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Eur J Neurosci. 2019 Jan 28. doi: 10.1111/ejn.14356. [Epub ahead of print]

Cerebrospinal fluid flow dynamics in Huntington's disease evaluated by phase contrast MRI.

Author information

1
UCL Huntington's Disease Centre, UCL Queen Square Institute of Neurology, University College London, London, UK.
2
Neuroradiological Academic Unit, UCL Queen Square Institute of Neurology, University College London, London, UK.
3
Department of Biomedical Engineering, School of Biomedical Engineering and Imaging Sciences, King's College London, London, UK.
4
Ixico Plc, London, UK.

Abstract

Multiple targeted therapeutics for Huntington's disease are now in clinical trials, including intrathecally delivered compounds. Previous research suggests that CSF dynamics may be altered in Huntington's disease, which could be of paramount relevance to intrathecal drug delivery to the brain. To test this hypothesis, we conducted a prospective cross-sectional study comparing people with early stage Huntington's disease with age- and gender-matched healthy controls. CSF peak velocity, mean velocity and mean flow at the level of the cerebral aqueduct, and sub-arachnoid space in the upper and lower spine, were quantified using phase contrast MRI. We calculated Spearman's rank correlations, and tested inter-group differences with Wilcoxon rank-sum test. Ten people with early Huntington's disease, and 10 controls were included. None of the quantified measures was associated with potential modifiers of CSF dynamics (demographics, osmolality, and brain volumes), or by known modifiers of Huntington's disease (age and HTTCAG repeat length); and no significant differences were found between the two studied groups. While external validation is required, the attained results are sufficient to conclude tentatively that a clinically relevant alteration of CSF dynamics - that is, one that would justify dose-adjustments of intrathecal drugs - is unlikely to exist in Huntington's disease.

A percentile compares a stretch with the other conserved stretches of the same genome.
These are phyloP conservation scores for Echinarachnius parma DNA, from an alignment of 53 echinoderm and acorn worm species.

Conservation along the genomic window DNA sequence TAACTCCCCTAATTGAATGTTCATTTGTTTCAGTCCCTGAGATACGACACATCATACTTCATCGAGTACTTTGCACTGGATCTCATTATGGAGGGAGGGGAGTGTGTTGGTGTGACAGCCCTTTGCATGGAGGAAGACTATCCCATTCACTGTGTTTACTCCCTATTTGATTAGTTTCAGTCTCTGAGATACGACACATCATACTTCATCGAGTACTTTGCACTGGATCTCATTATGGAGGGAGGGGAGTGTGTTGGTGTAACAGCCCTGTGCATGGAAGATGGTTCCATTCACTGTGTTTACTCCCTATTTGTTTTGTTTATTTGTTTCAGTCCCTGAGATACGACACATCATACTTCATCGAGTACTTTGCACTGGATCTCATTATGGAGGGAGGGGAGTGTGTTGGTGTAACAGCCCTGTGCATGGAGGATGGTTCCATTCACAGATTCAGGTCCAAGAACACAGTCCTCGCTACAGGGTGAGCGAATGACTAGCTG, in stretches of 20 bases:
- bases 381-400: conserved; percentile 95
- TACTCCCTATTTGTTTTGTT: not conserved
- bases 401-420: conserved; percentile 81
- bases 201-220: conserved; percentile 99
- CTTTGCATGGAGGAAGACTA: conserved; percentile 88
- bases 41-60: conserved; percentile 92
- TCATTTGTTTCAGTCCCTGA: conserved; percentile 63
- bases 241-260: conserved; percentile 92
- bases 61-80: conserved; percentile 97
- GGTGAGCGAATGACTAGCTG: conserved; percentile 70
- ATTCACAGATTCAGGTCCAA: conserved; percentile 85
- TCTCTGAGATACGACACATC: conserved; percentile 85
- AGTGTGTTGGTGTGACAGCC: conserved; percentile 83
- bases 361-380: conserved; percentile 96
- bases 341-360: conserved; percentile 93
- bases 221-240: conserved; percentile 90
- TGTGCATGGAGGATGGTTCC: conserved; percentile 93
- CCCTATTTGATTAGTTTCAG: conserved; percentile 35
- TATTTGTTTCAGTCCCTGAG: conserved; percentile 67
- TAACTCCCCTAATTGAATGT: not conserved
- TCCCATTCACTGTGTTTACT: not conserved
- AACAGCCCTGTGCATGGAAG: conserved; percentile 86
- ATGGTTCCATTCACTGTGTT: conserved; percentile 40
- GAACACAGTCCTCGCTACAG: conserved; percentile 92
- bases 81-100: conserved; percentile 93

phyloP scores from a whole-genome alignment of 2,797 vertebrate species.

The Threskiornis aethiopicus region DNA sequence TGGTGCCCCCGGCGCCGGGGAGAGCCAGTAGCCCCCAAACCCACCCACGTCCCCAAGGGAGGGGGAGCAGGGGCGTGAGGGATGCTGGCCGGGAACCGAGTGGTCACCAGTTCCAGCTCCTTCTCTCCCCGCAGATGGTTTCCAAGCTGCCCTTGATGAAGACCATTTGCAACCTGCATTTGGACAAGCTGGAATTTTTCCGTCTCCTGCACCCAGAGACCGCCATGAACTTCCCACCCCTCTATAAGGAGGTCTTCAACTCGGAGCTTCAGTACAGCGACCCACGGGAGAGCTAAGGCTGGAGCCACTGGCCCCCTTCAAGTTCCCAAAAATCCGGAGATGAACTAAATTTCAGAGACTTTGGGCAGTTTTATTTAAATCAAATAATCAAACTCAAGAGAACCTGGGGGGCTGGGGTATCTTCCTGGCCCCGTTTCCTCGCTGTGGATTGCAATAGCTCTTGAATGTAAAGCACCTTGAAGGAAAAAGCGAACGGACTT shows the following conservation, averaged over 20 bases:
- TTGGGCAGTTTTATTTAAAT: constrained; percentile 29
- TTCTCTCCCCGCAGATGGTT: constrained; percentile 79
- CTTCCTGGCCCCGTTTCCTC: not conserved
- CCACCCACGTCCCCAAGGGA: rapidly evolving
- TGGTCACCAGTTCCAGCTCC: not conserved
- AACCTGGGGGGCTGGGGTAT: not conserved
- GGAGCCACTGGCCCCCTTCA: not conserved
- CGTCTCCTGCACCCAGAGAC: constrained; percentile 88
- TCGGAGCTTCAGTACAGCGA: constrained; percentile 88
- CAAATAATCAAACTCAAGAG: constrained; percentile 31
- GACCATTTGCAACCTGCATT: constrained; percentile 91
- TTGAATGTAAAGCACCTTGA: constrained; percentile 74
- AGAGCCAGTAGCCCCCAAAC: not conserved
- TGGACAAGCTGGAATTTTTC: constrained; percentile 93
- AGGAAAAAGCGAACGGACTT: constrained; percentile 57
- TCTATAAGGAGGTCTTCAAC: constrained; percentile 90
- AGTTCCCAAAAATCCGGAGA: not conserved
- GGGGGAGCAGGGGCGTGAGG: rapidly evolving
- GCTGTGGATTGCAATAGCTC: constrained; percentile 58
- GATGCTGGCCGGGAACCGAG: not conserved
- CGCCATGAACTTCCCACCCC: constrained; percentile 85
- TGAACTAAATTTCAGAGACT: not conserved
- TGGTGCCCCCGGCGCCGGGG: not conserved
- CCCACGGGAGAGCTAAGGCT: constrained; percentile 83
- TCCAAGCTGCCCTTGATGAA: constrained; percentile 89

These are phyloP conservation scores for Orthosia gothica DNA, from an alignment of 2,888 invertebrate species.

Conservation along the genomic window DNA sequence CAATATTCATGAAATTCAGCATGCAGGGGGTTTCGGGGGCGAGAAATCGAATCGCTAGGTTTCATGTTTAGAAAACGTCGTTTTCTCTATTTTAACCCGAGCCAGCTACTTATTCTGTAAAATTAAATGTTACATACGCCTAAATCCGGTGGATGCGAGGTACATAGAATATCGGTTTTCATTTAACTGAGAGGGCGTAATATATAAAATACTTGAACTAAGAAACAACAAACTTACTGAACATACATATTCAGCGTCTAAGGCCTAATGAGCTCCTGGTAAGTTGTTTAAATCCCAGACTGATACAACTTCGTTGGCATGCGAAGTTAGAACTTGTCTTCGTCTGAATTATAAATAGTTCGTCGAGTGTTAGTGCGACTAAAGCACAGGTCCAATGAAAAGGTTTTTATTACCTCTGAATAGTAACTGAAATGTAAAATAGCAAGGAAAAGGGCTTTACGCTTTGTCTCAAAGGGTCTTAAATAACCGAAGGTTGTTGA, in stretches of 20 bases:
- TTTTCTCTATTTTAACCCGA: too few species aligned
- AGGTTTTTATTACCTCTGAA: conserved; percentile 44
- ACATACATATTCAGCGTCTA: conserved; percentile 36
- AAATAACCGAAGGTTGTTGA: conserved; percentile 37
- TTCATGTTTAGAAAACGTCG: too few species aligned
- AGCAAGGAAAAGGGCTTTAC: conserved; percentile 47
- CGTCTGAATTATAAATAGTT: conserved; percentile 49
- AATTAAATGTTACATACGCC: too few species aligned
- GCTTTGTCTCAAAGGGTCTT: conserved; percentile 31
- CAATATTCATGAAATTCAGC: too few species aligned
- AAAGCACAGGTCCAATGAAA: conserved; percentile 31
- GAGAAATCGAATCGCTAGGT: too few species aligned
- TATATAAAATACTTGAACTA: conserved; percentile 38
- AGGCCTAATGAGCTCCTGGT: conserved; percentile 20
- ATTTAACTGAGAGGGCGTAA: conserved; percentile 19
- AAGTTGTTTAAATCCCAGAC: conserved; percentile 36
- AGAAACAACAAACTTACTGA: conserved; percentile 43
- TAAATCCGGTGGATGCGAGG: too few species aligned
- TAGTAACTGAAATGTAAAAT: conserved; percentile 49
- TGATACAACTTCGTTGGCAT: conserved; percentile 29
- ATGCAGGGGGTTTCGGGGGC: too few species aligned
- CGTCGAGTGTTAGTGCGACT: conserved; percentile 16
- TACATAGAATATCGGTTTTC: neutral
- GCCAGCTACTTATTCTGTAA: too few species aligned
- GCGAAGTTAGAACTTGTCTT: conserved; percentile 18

KEYWORDS:

Huntington disease; cerebrospinal fluid; humans; magnetic resonance imaging

PMID:
30687961
DOI:
10.1111/ejn.14356

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